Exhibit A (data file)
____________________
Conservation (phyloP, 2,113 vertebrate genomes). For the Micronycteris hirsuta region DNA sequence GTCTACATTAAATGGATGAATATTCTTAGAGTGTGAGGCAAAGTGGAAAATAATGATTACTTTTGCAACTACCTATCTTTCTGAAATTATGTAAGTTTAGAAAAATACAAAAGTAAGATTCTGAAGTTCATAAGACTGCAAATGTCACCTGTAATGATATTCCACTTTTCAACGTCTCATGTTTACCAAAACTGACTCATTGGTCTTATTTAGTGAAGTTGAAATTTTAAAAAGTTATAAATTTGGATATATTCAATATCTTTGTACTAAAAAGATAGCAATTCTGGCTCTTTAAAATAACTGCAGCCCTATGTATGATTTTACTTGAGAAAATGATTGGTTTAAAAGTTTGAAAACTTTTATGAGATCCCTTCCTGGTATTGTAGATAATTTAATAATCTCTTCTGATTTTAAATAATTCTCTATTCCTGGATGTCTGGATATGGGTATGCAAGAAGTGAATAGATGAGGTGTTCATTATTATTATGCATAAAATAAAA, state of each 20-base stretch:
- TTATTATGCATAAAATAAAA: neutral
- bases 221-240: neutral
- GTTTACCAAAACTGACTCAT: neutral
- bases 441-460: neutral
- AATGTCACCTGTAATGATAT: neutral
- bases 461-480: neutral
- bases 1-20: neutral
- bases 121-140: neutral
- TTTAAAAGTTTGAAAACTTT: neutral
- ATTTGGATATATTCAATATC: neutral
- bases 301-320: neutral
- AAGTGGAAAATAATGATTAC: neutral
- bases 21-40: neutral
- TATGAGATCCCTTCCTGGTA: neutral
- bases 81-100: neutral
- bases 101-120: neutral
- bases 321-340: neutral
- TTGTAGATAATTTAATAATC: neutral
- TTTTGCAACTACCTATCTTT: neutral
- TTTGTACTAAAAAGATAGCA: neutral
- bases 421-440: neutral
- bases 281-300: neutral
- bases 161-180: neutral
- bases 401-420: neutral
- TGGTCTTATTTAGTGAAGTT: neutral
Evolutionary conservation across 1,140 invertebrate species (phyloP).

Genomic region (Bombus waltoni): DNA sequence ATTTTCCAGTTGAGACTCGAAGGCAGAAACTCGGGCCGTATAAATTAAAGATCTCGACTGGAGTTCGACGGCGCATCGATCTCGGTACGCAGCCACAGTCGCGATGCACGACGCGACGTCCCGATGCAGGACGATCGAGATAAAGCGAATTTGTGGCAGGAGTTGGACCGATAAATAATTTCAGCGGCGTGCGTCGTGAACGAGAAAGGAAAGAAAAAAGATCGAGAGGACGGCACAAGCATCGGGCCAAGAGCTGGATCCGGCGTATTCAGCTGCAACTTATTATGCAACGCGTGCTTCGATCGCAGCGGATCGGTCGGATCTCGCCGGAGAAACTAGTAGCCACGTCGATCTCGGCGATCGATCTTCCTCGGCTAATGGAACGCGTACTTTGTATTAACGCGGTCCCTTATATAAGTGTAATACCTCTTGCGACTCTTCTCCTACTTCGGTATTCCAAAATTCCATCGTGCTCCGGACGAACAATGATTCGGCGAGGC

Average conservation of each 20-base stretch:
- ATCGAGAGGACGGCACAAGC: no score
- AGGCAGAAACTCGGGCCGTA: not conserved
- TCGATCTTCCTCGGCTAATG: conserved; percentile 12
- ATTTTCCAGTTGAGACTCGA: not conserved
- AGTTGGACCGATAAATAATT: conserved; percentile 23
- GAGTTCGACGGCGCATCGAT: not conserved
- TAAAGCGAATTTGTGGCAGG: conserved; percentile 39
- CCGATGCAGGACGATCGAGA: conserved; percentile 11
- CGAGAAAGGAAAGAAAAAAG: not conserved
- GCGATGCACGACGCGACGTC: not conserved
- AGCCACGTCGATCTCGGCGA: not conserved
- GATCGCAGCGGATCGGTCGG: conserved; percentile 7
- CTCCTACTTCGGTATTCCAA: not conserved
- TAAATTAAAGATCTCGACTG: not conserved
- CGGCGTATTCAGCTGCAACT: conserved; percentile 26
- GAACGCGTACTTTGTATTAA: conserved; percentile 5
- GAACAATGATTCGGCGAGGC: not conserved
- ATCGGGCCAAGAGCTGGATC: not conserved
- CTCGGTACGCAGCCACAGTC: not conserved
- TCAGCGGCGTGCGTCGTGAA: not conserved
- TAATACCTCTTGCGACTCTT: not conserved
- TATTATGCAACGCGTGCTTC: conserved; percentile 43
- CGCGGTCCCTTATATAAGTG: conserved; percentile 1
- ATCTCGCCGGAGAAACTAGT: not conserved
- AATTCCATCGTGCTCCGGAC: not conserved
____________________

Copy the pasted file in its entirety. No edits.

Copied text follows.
Conservation (phyloP, 2,113 vertebrate genomes). For the Micronycteris hirsuta region DNA sequence GTCTACATTAAATGGATGAATATTCTTAGAGTGTGAGGCAAAGTGGAAAATAATGATTACTTTTGCAACTACCTATCTTTCTGAAATTATGTAAGTTTAGAAAAATACAAAAGTAAGATTCTGAAGTTCATAAGACTGCAAATGTCACCTGTAATGATATTCCACTTTTCAACGTCTCATGTTTACCAAAACTGACTCATTGGTCTTATTTAGTGAAGTTGAAATTTTAAAAAGTTATAAATTTGGATATATTCAATATCTTTGTACTAAAAAGATAGCAATTCTGGCTCTTTAAAATAACTGCAGCCCTATGTATGATTTTACTTGAGAAAATGATTGGTTTAAAAGTTTGAAAACTTTTATGAGATCCCTTCCTGGTATTGTAGATAATTTAATAATCTCTTCTGATTTTAAATAATTCTCTATTCCTGGATGTCTGGATATGGGTATGCAAGAAGTGAATAGATGAGGTGTTCATTATTATTATGCATAAAATAAAA, state of each 20-base stretch:
- TTATTATGCATAAAATAAAA: neutral
- bases 221-240: neutral
- GTTTACCAAAACTGACTCAT: neutral
- bases 441-460: neutral
- AATGTCACCTGTAATGATAT: neutral
- bases 461-480: neutral
- bases 1-20: neutral
- bases 121-140: neutral
- TTTAAAAGTTTGAAAACTTT: neutral
- ATTTGGATATATTCAATATC: neutral
- bases 301-320: neutral
- AAGTGGAAAATAATGATTAC: neutral
- bases 21-40: neutral
- TATGAGATCCCTTCCTGGTA: neutral
- bases 81-100: neutral
- bases 101-120: neutral
- bases 321-340: neutral
- TTGTAGATAATTTAATAATC: neutral
- TTTTGCAACTACCTATCTTT: neutral
- TTTGTACTAAAAAGATAGCA: neutral
- bases 421-440: neutral
- bases 281-300: neutral
- bases 161-180: neutral
- bases 401-420: neutral
- TGGTCTTATTTAGTGAAGTT: neutral
Evolutionary conservation across 1,140 invertebrate species (phyloP).

Genomic region (Bombus waltoni): DNA sequence ATTTTCCAGTTGAGACTCGAAGGCAGAAACTCGGGCCGTATAAATTAAAGATCTCGACTGGAGTTCGACGGCGCATCGATCTCGGTACGCAGCCACAGTCGCGATGCACGACGCGACGTCCCGATGCAGGACGATCGAGATAAAGCGAATTTGTGGCAGGAGTTGGACCGATAAATAATTTCAGCGGCGTGCGTCGTGAACGAGAAAGGAAAGAAAAAAGATCGAGAGGACGGCACAAGCATCGGGCCAAGAGCTGGATCCGGCGTATTCAGCTGCAACTTATTATGCAACGCGTGCTTCGATCGCAGCGGATCGGTCGGATCTCGCCGGAGAAACTAGTAGCCACGTCGATCTCGGCGATCGATCTTCCTCGGCTAATGGAACGCGTACTTTGTATTAACGCGGTCCCTTATATAAGTGTAATACCTCTTGCGACTCTTCTCCTACTTCGGTATTCCAAAATTCCATCGTGCTCCGGACGAACAATGATTCGGCGAGGC

Average conservation of each 20-base stretch:
- ATCGAGAGGACGGCACAAGC: no score
- AGGCAGAAACTCGGGCCGTA: not conserved
- TCGATCTTCCTCGGCTAATG: conserved; percentile 12
- ATTTTCCAGTTGAGACTCGA: not conserved
- AGTTGGACCGATAAATAATT: conserved; percentile 23
- GAGTTCGACGGCGCATCGAT: not conserved
- TAAAGCGAATTTGTGGCAGG: conserved; percentile 39
- CCGATGCAGGACGATCGAGA: conserved; percentile 11
- CGAGAAAGGAAAGAAAAAAG: not conserved
- GCGATGCACGACGCGACGTC: not conserved
- AGCCACGTCGATCTCGGCGA: not conserved
- GATCGCAGCGGATCGGTCGG: conserved; percentile 7
- CTCCTACTTCGGTATTCCAA: not conserved
- TAAATTAAAGATCTCGACTG: not conserved
- CGGCGTATTCAGCTGCAACT: conserved; percentile 26
- GAACGCGTACTTTGTATTAA: conserved; percentile 5
- GAACAATGATTCGGCGAGGC: not conserved
- ATCGGGCCAAGAGCTGGATC: not conserved
- CTCGGTACGCAGCCACAGTC: not conserved
- TCAGCGGCGTGCGTCGTGAA: not conserved
- TAATACCTCTTGCGACTCTT: not conserved
- TATTATGCAACGCGTGCTTC: conserved; percentile 43
- CGCGGTCCCTTATATAAGTG: conserved; percentile 1
- ATCTCGCCGGAGAAACTAGT: not conserved
- AATTCCATCGTGCTCCGGAC: not conserved